Headlines > News > Station Raises Orbit as Crew Conducts Science, Maintains Systems

Station Raises Orbit as Crew Conducts Science, Maintains Systems

Published by Klaus Schmidt on Sat May 5, 2012 7:06 am via: NASA
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The International Space Station is orbiting Earth at a higher altitude after Europe’s Automated Transfer Vehicle-3 fired its engines for 20 minutes Friday morning. The reboost puts the orbiting laboratory at the correct altitude when the next set of Expedition 31 crew members arrives early May 17 aboard the Soyuz TMA-04M spacecraft.

Flight Engineer Don Pettit spent the first part of his day measuring his aerobic capacity and oxygen uptake for the VO2max experiment. That study observes crew members’ physical output on an exercise cycle and helps determine their ability to perform strenuous tasks such as spacewalks and emergency procedures.

Pettit later continued preparations for the future visit of the SpaceX Dragon capsule. He checked out the performance of a communications panel that will be used when the first commercial cargo vehicle arrives at the station.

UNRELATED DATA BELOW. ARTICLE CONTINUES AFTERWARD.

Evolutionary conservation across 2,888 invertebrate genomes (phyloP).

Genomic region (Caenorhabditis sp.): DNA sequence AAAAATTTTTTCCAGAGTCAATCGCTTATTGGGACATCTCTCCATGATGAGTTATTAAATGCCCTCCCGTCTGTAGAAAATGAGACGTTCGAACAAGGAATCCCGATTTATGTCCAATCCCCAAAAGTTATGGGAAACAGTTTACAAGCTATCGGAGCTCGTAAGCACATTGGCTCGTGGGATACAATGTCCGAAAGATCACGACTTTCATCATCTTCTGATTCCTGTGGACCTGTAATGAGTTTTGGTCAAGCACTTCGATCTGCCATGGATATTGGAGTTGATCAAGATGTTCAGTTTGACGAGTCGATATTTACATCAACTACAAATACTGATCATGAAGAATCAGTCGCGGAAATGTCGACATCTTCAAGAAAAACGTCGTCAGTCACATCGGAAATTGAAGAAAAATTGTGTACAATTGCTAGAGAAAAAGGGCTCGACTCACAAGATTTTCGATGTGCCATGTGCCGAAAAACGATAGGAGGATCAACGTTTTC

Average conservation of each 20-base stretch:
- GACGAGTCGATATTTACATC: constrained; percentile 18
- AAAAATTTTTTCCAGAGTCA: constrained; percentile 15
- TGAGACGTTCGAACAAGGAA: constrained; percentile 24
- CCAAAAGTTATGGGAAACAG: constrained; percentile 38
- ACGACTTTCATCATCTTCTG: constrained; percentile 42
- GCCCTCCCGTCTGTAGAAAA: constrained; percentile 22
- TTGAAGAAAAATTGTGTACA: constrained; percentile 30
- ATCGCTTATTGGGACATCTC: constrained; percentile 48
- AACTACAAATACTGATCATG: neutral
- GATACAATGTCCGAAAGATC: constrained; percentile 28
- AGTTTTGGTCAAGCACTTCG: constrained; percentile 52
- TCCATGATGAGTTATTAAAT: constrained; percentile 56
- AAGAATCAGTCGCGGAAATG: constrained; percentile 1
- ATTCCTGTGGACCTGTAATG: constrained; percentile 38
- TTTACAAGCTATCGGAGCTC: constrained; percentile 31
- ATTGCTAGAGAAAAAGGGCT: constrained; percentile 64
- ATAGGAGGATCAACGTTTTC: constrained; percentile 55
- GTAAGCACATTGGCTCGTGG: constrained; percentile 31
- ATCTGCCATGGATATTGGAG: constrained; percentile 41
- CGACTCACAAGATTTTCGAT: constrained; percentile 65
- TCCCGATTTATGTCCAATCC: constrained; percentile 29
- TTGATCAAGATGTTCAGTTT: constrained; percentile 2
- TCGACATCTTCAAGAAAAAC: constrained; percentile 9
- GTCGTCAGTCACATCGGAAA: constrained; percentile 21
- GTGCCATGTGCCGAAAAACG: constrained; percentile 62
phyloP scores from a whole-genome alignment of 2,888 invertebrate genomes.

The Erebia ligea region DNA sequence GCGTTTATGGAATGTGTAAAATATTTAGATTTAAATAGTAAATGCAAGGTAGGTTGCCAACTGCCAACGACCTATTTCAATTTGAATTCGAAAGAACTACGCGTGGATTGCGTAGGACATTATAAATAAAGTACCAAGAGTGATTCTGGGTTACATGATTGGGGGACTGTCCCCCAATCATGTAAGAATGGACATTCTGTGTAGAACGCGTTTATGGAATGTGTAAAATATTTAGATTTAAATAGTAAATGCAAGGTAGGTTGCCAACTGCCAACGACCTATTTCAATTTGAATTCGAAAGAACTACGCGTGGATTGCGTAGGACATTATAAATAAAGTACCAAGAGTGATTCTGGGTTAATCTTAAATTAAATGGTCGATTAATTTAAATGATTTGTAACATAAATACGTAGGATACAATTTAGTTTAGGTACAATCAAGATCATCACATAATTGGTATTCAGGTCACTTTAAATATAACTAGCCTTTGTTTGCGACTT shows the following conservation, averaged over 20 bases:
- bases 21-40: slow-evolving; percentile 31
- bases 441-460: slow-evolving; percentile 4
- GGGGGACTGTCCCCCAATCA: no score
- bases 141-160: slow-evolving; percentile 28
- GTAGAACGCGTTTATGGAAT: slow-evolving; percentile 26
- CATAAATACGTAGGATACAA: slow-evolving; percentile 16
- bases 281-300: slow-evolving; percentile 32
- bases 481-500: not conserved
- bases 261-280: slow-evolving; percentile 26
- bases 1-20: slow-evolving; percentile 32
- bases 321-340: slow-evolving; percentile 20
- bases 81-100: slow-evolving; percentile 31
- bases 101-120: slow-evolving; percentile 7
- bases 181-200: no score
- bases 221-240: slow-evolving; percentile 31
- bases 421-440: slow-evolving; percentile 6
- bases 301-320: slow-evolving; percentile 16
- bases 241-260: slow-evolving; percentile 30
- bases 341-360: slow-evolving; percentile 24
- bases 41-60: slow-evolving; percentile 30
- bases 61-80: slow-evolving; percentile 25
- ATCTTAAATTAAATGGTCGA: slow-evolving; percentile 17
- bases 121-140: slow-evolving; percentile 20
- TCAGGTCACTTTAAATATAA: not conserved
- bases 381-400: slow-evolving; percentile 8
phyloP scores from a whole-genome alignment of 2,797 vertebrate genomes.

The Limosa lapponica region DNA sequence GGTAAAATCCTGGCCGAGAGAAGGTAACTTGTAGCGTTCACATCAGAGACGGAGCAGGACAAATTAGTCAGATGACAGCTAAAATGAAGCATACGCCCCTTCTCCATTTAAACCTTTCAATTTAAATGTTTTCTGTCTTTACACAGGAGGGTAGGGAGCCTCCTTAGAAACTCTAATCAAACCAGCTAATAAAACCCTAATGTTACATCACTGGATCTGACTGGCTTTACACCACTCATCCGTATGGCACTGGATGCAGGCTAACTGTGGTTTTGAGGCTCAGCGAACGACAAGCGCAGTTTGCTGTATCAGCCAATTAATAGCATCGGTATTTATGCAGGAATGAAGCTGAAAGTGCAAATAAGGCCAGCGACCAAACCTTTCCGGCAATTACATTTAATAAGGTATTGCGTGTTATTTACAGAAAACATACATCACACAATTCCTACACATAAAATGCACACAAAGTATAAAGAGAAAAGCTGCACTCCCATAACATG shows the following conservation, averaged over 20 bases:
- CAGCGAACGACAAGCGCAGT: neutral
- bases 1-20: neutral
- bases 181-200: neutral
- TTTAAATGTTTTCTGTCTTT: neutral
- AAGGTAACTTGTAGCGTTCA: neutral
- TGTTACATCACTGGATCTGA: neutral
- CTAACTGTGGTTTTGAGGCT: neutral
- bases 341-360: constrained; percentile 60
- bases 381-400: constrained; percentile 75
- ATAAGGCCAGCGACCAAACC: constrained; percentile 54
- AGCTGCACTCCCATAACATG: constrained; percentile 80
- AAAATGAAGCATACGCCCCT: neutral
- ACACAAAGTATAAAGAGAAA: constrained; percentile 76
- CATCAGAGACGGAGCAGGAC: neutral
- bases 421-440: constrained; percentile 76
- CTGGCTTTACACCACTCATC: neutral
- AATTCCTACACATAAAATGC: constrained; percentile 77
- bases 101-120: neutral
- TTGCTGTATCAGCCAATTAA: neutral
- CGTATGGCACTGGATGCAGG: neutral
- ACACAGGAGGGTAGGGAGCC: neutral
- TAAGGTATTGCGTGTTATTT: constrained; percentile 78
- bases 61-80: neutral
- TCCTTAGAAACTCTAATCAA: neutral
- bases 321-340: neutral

After that checkout, Pettit continued more aerobics work for the Sprint experiment. That research helps scientists determine the best microgravity exercise routines to minimize muscle and bone loss and maintain proper cardiovascular function.

Flight Engineer Andre Kuipers worked on several experiments throughout his day. He worked on downloading data captured for the Integrated Cardiovascular study. Kuipers also performed maintenance on the Kubik facility that stores biological samples in the Columbus laboratory.

Kuipers also spent some time setting up gear for a NanoRacks experiment. NanoRacks is a company that enables other companies and education institutions to conduct microgravity experiments on the space station.

Commander Oleg Kononenko worked in the Russian segment of the station checking cables and photographing their condition. He also checked on an air purification system in the Zvezda service module.

Kononenko copied data recorded for the Identification experiment to a laptop computer. The ongoing experiment measures dynamic loads on the station’s Russian segment during vehicle dockings, orbital reboosts and spacewalks.

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